Dealerships

9 Texas auto dealerships named 2021 Edmunds Five Star Dealers

There are more than 18,000 car dealerships in the U.S.

Photo by Maskot/Getty Images

Last year was a trying year of change at automotive dealerships nationwide. As COVID-19 shut down normal business operations, automakers and their dealerships were forced to quickly pivot to a new way of doing business - remote test drives, online shopping, and contactless service became the norm.

The list of 2021 Edmunds Five Star Dealers has been released, showcasing those auto dealers across the U.S. that were able to make the changes, roll with ever-changing regulations, and keep their customers happy.

To be a Five Star Dealer, a dealership must receive at least 30 reviews via Edmunds.com that average 4.5 stars or higher between January 1 and December 31, 2020. Five Star Premier Dealers earn their ratings by having 4.5 stars of higher for all 2020 sales reviews (minimum of 150).

Edmunds says that less than three percent of their dealer partners reach Five Star Status. This year, 109 dealerships earned that rank. Just 13 reached Premier status.

Nine Texas dealers were named Five Star Dealers. None earned the coveted Premier label. Of those nine, four are General Motors dealers and two sell Toyotas. Most are located in or near one of Texas's major metro areas, though there are a few outliers.

Here are the winners:

  • Baytown GMC Buick (Baytown)
  • Clark Knapp Honda (Pharr)
  • James Wood Chevrolet Buick GMC Decatur (Decatur)
  • Jeff Haas Mazda (Houston)
  • Moritz Kia Alliance (Fort Worth)
  • Nyle Maxwell GMC (Round Rock)
  • Pat Lobb's Toyota of McKinney (McKinney)
  • Tom Peacock Cadillac (Houston)
  • Vandergriff Toyota (Arlington)
In order to hold onto their status in 2022, those dealerships will need to meet the same criteria as they did for 2021.

Reputation.com recently monitored the online chit chat surrounding dealerships in the county. They ranked the Top 100 and by their calculations, five Texas dealerships made the list. No dealer made both the Reputation.com list and the Edmunds list.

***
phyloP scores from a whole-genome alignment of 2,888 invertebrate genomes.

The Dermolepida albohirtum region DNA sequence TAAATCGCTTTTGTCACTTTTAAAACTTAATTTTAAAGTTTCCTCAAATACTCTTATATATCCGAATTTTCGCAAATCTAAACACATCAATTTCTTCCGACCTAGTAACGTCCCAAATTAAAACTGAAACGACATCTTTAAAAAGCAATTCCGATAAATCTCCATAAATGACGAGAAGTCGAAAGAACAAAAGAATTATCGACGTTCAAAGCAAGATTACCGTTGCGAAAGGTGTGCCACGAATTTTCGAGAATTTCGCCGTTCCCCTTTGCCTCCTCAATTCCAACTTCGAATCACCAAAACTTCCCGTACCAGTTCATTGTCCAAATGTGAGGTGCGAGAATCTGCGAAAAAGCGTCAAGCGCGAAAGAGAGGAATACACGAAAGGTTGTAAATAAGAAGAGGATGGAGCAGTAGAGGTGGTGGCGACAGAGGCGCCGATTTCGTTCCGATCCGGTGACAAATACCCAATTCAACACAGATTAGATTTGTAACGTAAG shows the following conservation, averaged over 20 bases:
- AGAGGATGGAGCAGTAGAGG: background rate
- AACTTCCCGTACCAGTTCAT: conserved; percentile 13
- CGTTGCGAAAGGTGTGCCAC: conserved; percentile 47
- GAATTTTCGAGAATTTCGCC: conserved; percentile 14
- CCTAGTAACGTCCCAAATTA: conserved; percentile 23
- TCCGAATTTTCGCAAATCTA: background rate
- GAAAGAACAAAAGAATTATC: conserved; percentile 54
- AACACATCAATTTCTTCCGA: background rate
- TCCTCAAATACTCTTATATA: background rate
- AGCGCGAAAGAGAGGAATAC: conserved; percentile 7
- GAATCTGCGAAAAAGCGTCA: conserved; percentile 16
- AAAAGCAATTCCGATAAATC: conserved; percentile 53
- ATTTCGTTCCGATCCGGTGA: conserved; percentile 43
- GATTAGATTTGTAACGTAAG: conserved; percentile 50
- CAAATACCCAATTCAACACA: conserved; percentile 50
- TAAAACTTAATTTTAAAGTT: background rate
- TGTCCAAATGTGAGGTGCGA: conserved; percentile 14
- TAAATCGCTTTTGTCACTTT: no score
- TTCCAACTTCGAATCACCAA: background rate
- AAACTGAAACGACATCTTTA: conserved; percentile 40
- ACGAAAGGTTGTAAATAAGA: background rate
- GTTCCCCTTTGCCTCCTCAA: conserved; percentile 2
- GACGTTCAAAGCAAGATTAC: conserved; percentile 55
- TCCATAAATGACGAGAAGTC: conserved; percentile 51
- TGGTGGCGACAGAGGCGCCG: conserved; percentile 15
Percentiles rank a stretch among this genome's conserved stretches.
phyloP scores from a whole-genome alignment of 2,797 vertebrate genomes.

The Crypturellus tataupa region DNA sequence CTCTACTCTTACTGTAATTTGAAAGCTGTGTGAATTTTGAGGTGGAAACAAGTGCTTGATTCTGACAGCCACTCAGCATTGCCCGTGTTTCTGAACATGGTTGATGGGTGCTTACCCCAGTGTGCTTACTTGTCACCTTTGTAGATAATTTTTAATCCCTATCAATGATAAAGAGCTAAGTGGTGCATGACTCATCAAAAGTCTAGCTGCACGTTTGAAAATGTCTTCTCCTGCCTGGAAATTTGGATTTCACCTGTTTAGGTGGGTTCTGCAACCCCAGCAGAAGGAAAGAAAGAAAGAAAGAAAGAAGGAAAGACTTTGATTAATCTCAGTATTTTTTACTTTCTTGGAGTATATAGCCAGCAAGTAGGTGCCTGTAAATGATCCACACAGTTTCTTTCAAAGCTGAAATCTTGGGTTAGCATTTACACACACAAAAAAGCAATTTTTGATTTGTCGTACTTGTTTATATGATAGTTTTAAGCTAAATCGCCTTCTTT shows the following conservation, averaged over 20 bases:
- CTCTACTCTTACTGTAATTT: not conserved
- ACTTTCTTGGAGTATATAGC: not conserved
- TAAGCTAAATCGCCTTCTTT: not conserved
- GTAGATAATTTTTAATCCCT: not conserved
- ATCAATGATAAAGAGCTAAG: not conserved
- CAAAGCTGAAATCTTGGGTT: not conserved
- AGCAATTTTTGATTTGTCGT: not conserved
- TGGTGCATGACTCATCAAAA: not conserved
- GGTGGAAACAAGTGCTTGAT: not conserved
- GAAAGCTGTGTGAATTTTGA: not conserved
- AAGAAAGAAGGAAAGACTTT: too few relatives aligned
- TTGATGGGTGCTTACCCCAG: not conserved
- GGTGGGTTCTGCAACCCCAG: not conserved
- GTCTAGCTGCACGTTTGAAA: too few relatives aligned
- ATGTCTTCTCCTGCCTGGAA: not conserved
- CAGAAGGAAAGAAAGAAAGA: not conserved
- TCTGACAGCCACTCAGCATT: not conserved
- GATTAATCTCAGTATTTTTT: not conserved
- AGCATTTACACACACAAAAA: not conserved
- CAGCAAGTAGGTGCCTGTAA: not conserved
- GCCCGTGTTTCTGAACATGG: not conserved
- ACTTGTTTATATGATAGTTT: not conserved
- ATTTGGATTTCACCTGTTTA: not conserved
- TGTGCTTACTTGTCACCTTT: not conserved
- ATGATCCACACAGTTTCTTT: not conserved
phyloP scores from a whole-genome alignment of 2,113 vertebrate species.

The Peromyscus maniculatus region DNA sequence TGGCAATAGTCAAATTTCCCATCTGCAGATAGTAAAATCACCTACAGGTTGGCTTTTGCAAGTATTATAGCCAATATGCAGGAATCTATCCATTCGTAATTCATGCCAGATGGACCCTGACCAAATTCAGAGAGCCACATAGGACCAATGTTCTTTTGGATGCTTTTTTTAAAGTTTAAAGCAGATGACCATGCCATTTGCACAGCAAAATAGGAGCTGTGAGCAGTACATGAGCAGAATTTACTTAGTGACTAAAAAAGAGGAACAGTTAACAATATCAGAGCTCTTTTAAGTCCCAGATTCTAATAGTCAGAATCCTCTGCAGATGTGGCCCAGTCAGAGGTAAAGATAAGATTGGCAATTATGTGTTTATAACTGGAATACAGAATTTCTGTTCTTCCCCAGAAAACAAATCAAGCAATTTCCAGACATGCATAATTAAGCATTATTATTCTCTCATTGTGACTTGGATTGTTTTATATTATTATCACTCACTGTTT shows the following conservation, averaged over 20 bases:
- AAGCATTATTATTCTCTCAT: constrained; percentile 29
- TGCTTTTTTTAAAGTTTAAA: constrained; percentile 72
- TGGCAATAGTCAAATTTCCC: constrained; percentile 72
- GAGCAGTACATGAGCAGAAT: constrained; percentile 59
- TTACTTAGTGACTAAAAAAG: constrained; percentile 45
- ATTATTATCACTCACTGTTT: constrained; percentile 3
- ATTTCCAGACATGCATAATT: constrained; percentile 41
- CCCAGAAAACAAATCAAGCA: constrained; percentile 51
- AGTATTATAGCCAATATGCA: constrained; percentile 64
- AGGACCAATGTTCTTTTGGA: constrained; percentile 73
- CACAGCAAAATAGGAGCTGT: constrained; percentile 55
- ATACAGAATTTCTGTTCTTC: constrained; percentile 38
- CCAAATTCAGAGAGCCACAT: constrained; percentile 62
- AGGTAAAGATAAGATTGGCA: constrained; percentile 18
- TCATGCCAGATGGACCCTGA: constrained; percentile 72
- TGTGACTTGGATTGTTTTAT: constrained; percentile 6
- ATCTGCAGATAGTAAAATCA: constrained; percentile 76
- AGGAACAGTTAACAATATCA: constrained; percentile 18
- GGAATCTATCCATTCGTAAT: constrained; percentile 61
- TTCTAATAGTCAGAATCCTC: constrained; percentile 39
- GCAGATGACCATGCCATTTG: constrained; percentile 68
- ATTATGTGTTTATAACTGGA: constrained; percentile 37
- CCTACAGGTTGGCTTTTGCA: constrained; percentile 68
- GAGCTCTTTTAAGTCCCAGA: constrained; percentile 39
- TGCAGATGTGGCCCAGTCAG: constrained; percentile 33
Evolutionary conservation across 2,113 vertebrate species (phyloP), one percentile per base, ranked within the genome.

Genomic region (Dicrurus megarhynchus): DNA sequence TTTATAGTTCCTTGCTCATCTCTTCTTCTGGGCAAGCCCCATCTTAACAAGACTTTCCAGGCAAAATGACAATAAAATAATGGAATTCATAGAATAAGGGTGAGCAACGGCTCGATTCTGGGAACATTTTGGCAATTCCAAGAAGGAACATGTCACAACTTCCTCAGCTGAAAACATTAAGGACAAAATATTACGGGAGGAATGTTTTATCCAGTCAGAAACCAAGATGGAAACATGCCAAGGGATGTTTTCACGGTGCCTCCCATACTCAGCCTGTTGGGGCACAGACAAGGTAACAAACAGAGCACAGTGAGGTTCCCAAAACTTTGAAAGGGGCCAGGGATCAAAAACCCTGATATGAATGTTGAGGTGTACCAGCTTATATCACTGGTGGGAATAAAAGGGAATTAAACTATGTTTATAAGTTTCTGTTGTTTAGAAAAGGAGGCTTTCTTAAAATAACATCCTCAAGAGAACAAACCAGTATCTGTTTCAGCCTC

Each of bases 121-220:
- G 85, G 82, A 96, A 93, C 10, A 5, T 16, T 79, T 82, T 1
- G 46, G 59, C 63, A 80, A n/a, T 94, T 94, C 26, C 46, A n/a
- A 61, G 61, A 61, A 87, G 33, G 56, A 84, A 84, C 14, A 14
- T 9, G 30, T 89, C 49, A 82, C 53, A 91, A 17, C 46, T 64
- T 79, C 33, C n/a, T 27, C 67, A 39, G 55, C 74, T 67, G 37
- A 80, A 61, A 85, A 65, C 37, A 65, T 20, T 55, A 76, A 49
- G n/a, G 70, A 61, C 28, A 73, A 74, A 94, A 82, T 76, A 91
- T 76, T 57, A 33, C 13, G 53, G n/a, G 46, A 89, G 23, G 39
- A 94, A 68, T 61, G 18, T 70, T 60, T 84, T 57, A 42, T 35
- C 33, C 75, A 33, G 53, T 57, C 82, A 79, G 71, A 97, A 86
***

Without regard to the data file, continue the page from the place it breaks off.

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Domino's and Nuro announced their partnership in 2019 — and now the robots are hitting the roads.

Photo courtesy of Nuro

After announcing their partnership to work on pizza deliveries via self-driving robots in 2019, Dominos and Nuro have officially rolled out their technology to one part of town.

Beginning this week, if you place a prepaid order from Domino's in Woodland Heights (3209 Houston Ave.), you might have the option to have one of Nuro's R2 robot come to your door. This vehicle is the first do deliver completely autonomously without occupants with a regulatory approval by the U.S. Department of Transportation, according to a news release.

"We're excited to continue innovating the delivery experience for Domino's customers by testing autonomous delivery with Nuro in Houston," says Dennis Maloney, Domino's senior vice president and chief innovation officer, in the release. "There is still so much for our brand to learn about the autonomous delivery space. This program will allow us to better understand how customers respond to the deliveries, how they interact with the robot and how it affects store operations."

Orders placed at select dates and times will have the option to be delivered autonomously. Photo courtesy of Nuro

Nuro Domino's delivery vehicle

The Nuro deliveries will be available on select days and times, and users will be able to opt for the autonomous deliveries when they make their prepaid orders online. They will then receive a code via text message to use on the robot to open the hatch to retrieve their order.